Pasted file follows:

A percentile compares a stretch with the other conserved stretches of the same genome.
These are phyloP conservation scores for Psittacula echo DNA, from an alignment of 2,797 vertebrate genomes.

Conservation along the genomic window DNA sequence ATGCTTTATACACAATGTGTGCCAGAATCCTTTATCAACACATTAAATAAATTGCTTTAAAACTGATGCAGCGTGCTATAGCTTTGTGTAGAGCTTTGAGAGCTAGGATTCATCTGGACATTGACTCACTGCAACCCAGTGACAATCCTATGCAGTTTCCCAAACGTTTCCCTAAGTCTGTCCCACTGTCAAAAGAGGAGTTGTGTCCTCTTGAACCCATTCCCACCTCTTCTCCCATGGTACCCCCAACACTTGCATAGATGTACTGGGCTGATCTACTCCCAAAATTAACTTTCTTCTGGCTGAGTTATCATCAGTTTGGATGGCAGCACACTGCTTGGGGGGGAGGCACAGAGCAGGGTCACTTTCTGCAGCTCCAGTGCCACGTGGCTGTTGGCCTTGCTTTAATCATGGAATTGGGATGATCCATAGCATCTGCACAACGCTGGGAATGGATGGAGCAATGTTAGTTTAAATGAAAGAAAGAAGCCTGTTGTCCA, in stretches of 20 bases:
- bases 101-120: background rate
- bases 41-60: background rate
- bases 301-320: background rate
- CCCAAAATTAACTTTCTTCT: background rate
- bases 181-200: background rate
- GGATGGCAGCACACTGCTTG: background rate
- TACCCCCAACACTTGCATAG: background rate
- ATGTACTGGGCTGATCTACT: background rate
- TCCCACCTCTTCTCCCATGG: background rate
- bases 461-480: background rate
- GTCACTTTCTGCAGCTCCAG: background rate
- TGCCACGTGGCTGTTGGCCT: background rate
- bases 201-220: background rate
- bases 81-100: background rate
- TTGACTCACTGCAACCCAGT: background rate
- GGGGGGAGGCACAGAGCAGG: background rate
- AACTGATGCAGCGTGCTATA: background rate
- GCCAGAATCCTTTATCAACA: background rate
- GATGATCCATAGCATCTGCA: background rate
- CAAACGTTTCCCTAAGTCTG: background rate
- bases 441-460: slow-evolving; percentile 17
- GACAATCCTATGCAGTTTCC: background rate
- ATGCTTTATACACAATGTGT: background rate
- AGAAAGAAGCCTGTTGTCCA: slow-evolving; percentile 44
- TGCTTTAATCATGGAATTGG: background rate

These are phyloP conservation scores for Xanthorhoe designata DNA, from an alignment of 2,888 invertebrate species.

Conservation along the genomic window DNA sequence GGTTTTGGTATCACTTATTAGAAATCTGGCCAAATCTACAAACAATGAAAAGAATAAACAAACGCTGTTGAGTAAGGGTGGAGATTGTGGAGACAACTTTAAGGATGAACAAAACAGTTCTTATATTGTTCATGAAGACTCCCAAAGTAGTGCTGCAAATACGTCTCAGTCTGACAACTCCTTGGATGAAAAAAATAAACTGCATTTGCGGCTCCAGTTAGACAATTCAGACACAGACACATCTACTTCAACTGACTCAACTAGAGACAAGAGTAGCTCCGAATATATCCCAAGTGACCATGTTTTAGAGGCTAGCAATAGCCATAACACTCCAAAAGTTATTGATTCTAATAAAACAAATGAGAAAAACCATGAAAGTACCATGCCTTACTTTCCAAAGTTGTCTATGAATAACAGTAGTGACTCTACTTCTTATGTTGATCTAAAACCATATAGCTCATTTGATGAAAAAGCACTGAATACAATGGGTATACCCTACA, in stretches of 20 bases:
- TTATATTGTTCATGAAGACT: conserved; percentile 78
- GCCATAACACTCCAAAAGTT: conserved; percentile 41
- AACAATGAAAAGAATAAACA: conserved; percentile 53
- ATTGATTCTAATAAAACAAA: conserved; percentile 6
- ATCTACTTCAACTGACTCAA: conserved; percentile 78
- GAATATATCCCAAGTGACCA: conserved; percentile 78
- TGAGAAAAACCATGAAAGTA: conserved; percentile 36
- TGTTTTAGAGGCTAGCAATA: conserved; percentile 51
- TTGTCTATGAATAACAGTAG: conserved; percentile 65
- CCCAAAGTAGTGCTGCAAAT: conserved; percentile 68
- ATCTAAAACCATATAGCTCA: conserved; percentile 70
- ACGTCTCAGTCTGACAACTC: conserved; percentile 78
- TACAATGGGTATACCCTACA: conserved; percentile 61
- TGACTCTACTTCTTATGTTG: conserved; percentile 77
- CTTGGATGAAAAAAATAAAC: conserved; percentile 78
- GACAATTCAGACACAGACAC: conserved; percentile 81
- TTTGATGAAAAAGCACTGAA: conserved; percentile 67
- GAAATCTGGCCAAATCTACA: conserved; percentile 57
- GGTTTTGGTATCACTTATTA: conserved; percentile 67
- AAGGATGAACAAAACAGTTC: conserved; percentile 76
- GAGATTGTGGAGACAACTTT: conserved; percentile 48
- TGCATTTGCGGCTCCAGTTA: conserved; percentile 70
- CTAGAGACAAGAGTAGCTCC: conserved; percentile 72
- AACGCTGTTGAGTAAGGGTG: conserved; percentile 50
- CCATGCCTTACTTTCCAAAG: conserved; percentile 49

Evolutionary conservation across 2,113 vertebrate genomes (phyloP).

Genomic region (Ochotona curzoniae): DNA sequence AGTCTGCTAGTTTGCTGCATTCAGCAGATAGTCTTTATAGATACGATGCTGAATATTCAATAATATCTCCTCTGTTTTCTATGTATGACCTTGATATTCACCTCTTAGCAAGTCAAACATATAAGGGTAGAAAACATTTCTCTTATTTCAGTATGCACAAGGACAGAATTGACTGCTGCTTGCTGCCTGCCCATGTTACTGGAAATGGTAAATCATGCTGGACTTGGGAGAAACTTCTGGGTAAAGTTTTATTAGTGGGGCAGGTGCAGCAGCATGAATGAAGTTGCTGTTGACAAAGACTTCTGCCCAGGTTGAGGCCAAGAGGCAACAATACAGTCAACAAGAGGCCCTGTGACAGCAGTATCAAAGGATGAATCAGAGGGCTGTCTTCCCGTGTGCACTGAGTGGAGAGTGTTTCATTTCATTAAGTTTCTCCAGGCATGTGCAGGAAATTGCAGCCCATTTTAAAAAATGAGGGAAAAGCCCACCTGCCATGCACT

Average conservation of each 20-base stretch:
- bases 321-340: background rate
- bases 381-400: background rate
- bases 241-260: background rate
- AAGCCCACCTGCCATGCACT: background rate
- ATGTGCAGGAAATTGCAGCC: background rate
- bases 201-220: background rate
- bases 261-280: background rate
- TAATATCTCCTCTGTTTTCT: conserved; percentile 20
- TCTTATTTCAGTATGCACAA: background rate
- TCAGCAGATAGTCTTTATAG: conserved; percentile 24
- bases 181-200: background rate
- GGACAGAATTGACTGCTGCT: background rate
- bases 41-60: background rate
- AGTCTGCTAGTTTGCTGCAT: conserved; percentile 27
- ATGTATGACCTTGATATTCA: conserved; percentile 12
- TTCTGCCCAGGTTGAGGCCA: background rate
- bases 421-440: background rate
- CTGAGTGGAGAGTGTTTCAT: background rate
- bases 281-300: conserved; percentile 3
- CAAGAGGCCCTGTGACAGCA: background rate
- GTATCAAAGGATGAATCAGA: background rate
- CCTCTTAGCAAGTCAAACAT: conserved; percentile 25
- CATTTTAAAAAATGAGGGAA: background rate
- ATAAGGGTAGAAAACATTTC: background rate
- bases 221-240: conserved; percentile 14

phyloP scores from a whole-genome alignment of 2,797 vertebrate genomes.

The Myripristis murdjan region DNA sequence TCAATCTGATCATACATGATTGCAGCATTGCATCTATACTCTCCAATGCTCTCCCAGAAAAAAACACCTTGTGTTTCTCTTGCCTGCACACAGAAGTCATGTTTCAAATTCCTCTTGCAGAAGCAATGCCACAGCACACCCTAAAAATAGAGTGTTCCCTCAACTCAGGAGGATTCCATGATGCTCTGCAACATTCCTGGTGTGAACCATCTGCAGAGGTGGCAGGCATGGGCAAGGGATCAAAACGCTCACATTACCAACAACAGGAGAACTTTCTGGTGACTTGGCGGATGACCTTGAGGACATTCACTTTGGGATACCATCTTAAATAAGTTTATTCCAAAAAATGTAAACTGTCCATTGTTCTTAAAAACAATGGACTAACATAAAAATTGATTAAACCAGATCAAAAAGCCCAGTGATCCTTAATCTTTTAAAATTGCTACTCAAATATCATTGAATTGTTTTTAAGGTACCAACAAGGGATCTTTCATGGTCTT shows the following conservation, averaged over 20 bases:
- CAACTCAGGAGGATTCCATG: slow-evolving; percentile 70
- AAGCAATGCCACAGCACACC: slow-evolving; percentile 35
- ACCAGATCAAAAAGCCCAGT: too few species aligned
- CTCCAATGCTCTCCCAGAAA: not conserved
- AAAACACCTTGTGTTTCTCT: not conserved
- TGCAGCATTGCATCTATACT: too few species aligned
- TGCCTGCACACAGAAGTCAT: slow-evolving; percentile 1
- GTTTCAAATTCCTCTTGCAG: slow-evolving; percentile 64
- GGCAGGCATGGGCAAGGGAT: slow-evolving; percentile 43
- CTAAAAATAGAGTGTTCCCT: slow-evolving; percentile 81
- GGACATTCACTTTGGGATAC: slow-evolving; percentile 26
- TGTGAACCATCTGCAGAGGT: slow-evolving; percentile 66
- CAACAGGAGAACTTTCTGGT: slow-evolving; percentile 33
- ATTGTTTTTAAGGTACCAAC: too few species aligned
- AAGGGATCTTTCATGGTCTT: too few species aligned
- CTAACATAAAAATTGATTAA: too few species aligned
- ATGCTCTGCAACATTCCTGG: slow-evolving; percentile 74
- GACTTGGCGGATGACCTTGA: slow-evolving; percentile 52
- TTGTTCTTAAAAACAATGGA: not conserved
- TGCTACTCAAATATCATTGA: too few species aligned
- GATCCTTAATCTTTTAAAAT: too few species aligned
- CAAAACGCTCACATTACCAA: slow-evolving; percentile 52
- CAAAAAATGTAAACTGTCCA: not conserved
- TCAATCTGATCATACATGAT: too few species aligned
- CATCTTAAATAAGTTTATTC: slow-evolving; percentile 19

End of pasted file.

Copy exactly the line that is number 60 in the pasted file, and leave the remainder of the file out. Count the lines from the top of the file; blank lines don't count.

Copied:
- bases 381-400: background rate